Roger Perlmutter was hired in 2013 to both invigorate and narrow the focus of research efforts to areas that might deliver the best results and revenue.
About 3.2 million Americans suffer from chronic hepatitis C, according to the American Liver Association, and millions more patients live overseas, so hepatitis is one area Merck retained. But this area of medicine has changed rapidly in the last few years. In 2011, when Merck launched Victrelis to fight hepatitis C, it was hailed as the first breakthrough in decades. But even that drug still required a long, complicated regimen for patients.
"Idenix's investigational hepatitis C candidates complement our promising therapies in development," Perlmutter said in a statement.
Gilead Sciences, based in California, was the first to market with a single-pill treatment, Sovaldi, that has proven effective. Critics complain that Gilead is charging $1,000 per day or $84,000 for a 12-week treatment plan. But rival drugmakers look at that price with envy, along with the $2.3 billion in first-quarter revenue from sales of Sovaldi.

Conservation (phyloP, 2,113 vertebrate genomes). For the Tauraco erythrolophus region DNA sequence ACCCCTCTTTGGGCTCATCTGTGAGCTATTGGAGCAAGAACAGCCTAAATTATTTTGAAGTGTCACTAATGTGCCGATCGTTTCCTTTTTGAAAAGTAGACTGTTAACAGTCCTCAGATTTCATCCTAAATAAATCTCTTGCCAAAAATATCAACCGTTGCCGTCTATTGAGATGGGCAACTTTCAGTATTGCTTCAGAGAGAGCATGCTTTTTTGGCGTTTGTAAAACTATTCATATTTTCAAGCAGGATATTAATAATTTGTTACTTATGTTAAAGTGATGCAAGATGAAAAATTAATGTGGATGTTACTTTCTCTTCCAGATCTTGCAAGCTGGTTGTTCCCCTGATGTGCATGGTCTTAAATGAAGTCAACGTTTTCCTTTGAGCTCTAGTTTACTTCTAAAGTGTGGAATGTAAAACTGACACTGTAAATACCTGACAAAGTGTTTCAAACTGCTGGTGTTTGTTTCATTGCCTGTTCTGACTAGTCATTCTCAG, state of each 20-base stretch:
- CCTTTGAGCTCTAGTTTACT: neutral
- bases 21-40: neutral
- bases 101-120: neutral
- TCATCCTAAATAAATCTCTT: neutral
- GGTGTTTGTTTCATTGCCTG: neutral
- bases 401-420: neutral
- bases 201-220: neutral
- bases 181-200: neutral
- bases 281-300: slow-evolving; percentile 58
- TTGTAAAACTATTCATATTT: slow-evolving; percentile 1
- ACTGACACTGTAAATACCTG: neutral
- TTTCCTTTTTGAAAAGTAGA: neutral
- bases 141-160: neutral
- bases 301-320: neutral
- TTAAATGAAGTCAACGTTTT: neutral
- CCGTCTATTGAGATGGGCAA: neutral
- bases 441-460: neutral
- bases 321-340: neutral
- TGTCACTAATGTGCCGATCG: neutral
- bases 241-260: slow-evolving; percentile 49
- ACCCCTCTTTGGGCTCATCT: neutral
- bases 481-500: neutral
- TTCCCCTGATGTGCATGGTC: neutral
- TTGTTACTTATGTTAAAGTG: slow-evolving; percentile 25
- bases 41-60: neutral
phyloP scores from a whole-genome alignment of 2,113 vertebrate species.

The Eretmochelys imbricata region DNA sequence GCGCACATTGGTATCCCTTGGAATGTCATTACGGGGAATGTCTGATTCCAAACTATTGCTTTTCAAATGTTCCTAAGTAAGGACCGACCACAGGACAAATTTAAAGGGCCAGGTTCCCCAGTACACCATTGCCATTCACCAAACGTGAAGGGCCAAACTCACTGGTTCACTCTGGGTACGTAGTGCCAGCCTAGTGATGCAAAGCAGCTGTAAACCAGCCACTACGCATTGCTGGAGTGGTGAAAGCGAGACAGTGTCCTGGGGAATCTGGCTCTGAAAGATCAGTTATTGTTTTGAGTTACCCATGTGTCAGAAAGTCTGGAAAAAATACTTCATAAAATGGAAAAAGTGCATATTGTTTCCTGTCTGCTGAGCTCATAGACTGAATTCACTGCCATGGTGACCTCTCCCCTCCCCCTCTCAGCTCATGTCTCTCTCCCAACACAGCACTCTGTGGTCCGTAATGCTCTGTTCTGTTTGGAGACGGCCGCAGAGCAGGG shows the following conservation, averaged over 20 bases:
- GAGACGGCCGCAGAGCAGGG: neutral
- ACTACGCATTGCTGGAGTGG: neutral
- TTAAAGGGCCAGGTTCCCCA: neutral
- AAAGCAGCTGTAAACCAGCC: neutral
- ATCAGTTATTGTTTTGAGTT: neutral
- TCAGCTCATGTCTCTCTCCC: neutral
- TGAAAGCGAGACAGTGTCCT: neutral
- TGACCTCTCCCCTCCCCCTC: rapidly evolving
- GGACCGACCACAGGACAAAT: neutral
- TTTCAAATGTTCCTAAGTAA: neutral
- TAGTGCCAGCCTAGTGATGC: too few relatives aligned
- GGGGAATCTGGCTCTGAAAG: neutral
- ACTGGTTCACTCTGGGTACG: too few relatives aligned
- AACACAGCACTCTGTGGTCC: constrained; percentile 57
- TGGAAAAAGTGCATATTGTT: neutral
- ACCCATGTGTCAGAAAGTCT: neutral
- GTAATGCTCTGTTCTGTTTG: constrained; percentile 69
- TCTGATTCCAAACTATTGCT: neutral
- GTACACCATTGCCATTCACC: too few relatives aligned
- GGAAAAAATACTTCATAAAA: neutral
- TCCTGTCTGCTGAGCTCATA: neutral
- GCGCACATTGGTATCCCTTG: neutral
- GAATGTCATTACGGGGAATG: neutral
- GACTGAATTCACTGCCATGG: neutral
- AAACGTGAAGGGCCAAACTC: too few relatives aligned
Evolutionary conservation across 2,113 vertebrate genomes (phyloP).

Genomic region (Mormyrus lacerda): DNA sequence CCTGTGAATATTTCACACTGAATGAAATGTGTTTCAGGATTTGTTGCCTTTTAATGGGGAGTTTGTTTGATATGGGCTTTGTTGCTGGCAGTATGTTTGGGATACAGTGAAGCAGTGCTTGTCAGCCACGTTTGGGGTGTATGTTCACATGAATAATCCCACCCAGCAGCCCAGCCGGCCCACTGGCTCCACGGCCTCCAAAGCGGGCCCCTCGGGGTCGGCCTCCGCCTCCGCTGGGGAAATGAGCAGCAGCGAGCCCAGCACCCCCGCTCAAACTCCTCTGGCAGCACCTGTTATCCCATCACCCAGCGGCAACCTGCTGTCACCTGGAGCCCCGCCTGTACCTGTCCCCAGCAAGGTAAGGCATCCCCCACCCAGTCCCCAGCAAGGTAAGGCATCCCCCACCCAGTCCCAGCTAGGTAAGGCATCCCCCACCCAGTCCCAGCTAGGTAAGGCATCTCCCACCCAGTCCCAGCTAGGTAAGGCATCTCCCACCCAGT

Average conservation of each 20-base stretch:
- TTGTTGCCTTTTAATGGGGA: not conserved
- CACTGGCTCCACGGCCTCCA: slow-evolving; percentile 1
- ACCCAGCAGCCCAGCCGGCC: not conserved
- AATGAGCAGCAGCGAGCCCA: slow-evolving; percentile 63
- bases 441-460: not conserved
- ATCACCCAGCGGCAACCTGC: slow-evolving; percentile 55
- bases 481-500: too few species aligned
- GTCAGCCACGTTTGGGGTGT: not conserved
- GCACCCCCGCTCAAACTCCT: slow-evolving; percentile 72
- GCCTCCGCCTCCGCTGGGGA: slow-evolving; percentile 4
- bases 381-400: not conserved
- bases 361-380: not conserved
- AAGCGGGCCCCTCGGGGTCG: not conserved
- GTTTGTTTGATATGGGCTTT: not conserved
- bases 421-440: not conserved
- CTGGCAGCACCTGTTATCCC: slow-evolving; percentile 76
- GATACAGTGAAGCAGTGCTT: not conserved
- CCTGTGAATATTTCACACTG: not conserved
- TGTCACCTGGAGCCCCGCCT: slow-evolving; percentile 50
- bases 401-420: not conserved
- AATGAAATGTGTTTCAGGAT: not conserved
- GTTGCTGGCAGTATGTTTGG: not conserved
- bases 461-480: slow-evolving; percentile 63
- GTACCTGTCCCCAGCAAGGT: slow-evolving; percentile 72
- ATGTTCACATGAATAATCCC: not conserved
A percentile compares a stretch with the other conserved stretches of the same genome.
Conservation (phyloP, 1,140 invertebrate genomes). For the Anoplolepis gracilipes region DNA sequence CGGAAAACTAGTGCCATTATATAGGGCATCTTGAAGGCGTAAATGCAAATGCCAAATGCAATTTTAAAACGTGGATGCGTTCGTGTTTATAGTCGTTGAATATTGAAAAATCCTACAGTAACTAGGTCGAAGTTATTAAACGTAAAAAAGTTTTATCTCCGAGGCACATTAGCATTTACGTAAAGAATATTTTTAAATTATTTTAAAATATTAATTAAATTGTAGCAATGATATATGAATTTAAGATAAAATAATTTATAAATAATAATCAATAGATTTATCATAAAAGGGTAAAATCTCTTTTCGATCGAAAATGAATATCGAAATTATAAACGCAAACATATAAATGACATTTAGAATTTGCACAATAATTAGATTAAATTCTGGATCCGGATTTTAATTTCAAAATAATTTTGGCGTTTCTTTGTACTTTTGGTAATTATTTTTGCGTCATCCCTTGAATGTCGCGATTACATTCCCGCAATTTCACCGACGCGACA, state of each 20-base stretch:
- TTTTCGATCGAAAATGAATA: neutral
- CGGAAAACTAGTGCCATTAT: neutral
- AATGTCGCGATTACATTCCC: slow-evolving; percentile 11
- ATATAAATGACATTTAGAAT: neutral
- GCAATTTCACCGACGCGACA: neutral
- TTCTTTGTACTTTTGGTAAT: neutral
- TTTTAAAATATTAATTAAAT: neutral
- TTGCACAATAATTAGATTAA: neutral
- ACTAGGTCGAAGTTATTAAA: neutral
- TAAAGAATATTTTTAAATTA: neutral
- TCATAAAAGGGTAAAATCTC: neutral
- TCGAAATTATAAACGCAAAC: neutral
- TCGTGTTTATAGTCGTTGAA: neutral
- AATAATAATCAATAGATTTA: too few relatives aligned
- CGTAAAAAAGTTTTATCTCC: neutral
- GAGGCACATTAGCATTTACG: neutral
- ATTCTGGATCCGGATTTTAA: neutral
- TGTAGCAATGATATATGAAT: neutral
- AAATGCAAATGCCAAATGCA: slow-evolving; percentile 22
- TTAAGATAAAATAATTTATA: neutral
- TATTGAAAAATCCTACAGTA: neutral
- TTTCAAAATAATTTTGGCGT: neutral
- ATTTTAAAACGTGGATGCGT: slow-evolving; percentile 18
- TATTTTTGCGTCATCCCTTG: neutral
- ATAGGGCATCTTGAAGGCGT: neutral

Merck reportedly had to outbid rivals for Idenix, which is headquartered in Cambridge, Mass., and had 84 employees as of Dec. 31, according to its annual report. The Merck-Idenix deal prompted a surge of interest Monday in Connecticut-based Achillion Pharmaceuticals, another smaller firm involved in hepatitis drug development.
Idenix does not have any products on the market and the compound that most interested Merck is only in the second of two phases of clinical testing. Bernstein Research analyst Tim Anderson said a best-case scenario for getting Food and Drug Administration approval would be 2017.
In a note to clients, Anderson said that acquiring Idenix "makes tactical sense" for Merck, but "whether they paid too much for Idenix will only be knowable at a later date once the data becomes available from phase 3 trials."